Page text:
Brunswick Corp. is known for its 15 boat companies and the Mercury engine brand, but it also owns more than 40 parts-and-accessories companies, which account for roughly 30 percent ($1.4 billion) of net sales. About 75 percent of those parts-and-accessories sales are aftermarket, and most are such day-to-day staples — oil, filters, tow bars — that they hardly get a second thought.
But Brunswick, like other companies in the marine aftermarket, is thinking a lot about how to protect those sales these days. Two trends in particular are affecting the marine aftermarket: the continuing rise of e-commerce and the movement toward easy-to-use, integrated on-board systems.
The rise of e-commerce is not just important; it marks one of the biggest changes the aftermarket business has ever experienced, and it’s affecting business even though aftermarket sales are countercyclical. “Even in a downturn, people still use their boats,” says Chris Drees, president of Mercury Marine, “and they still need all those items that make their boat run and that allow them to enjoy their experience.”
At the same time, the movement toward integrated systems includes everything from joystick operation to app-controlled lighting to a single touchpad that runs nearly the entire boat. Boaters are starting to expect aftermarket options to integrate to their existing boats. “Many of these products are developed for the OEM market, and they have a gee-whiz factor that then becomes an expectation,” says David Johnson, senior vice president at Power Products, which Brunswick bought in 2018. “But there are about 225,000 new boats sold a year and about 12 million registered boats overall, so to get deeper penetration, we have to make it accessible to the aftermarket, too.”
Johnson, who spent 13 years at West Marine before moving to the manufacturing side of the industry, sees the Internet as just another sales channel, “like discount stores and catalogs,” he says. “The dealers who figure it out will thrive.”
About 88 percent of purchases start with online research, according to a 2017 report by the Ecommerce Foundation, so sales success online starts with well-presented, reliable information and a means to convert those researchers to buyers. Smart dealers work with distributors to build a Web presence, which the dealer can use as a direct interface with customers while the distributor handles the back-end fulfillment. Offering perks such as discounts or loyalty programs can help close a sale, but the real opportunity is in after-sale support. “The dealer can offer that expertise in installation and service that no one else can,” Drees says.
Dealers also can keep existing customers close by leveraging the technology on their boats. Mercury’s VesselView monitors a range of engine functions, so it knows when a boat might need an oil change, a new belt or a rebuilt impeller. If the boater opts into sharing such data, then Mercury can alert the dealer, who can text or email the boat owner about service.
Of course, many buyers go directly to Amazon, so sellers should be there, too. “Everything is going to end up on there anyway, so you might as well make sure it’s presented in the best light, with the right photos and information, and get a piece of the business,” Johnson says.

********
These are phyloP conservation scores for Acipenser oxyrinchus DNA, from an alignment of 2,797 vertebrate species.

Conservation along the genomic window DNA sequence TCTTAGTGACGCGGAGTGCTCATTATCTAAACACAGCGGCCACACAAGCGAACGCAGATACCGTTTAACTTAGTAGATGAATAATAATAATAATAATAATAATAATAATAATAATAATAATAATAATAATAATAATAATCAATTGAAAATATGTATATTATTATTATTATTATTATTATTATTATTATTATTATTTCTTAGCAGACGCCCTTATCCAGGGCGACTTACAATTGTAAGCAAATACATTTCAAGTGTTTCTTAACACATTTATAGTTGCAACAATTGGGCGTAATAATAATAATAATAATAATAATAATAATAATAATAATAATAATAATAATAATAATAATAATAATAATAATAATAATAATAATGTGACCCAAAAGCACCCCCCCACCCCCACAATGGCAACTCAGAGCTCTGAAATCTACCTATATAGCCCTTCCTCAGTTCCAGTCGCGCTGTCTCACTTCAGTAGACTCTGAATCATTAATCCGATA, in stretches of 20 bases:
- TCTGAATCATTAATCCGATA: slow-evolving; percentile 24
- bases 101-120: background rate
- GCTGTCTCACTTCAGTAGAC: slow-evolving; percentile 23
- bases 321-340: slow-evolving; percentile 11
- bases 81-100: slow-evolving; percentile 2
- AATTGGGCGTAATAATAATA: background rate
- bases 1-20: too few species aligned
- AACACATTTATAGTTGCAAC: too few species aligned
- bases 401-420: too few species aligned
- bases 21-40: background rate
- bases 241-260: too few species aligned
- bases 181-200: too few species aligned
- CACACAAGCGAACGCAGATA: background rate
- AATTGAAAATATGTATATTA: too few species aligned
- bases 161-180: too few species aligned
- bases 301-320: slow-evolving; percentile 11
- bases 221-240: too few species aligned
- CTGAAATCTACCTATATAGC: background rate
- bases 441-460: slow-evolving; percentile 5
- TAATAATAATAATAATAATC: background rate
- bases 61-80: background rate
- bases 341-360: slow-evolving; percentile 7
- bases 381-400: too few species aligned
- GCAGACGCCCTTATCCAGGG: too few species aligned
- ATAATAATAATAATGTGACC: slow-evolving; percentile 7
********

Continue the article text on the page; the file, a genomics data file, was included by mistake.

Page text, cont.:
On Amazon, dealers are setting up storefronts or registering to fulfill orders that are placed on Amazon’s platform, potentially picking up sales from anywhere in the world.
More and more boaters also are seeking out aftermarket technology that mirrors what they have in their homes and cars. “Most cars now have proximity sensors so that when you approach and you have that key fob in your pocket, the doors unlock and the lights go on,” Johnson says. “Why shouldn’t people have that on their boats?”
Arguably, such an amenity is even more useful on a boat, where an owner might have to run the blower and the bilge pumps, flip the battery switch, turn on the freshwater pump, and boot up the electronics and gyrostabilizer before even thinking about leaving the dock. New integrated systems allow all those functions to funnel into one control pad so they can be programmed to activate with a single button push or from an app before the boater steps off the dock.
Such integrated systems rely on a single electrical cable that runs through the boat — the digital backbone — and that connects to all manner of electronics through the National Marine Electronics Association’s N2K protocol, allowing the electronics to communicate with one another and to be integrated into multifunction displays. The setups became common in new boats about 10 years ago, and in recent years, the addition of digital switching — which allows everything from pumps to lights to tap into the backbone — has brought nearly every item of electrical equipment together. The system is programmable, which means, yes, it can turn on the lights, but it also can adjust the trim automatically or manipulate engine rpm to optimize the wake for wakeboarding.
Boats that have a digital backbone but missed the arrival of digital switching can retrofit with Brunswick’s CZone system. It’s not a DIY project, but it offers a lot, especially for larger boats with complex systems. “I’ve seen a lot of old boats get new life breathed into them,” says Dan Balogh, director of engineering at Mercury Marine.
Later this year, Johnson says, the company will roll out Contact 6 and Contact 12, which are NMEA limited circuits that can bring digital switching to smaller boats with DIY kits.
“We’re all about the experience of boating, making it as easy and enjoyable as possible,” Drees says. “So instead of 50 switches and multiple gauges, boaters now have one touch screen, and that improves the quality of their time on the water.”
This article originally appeared in the April 2020 issue.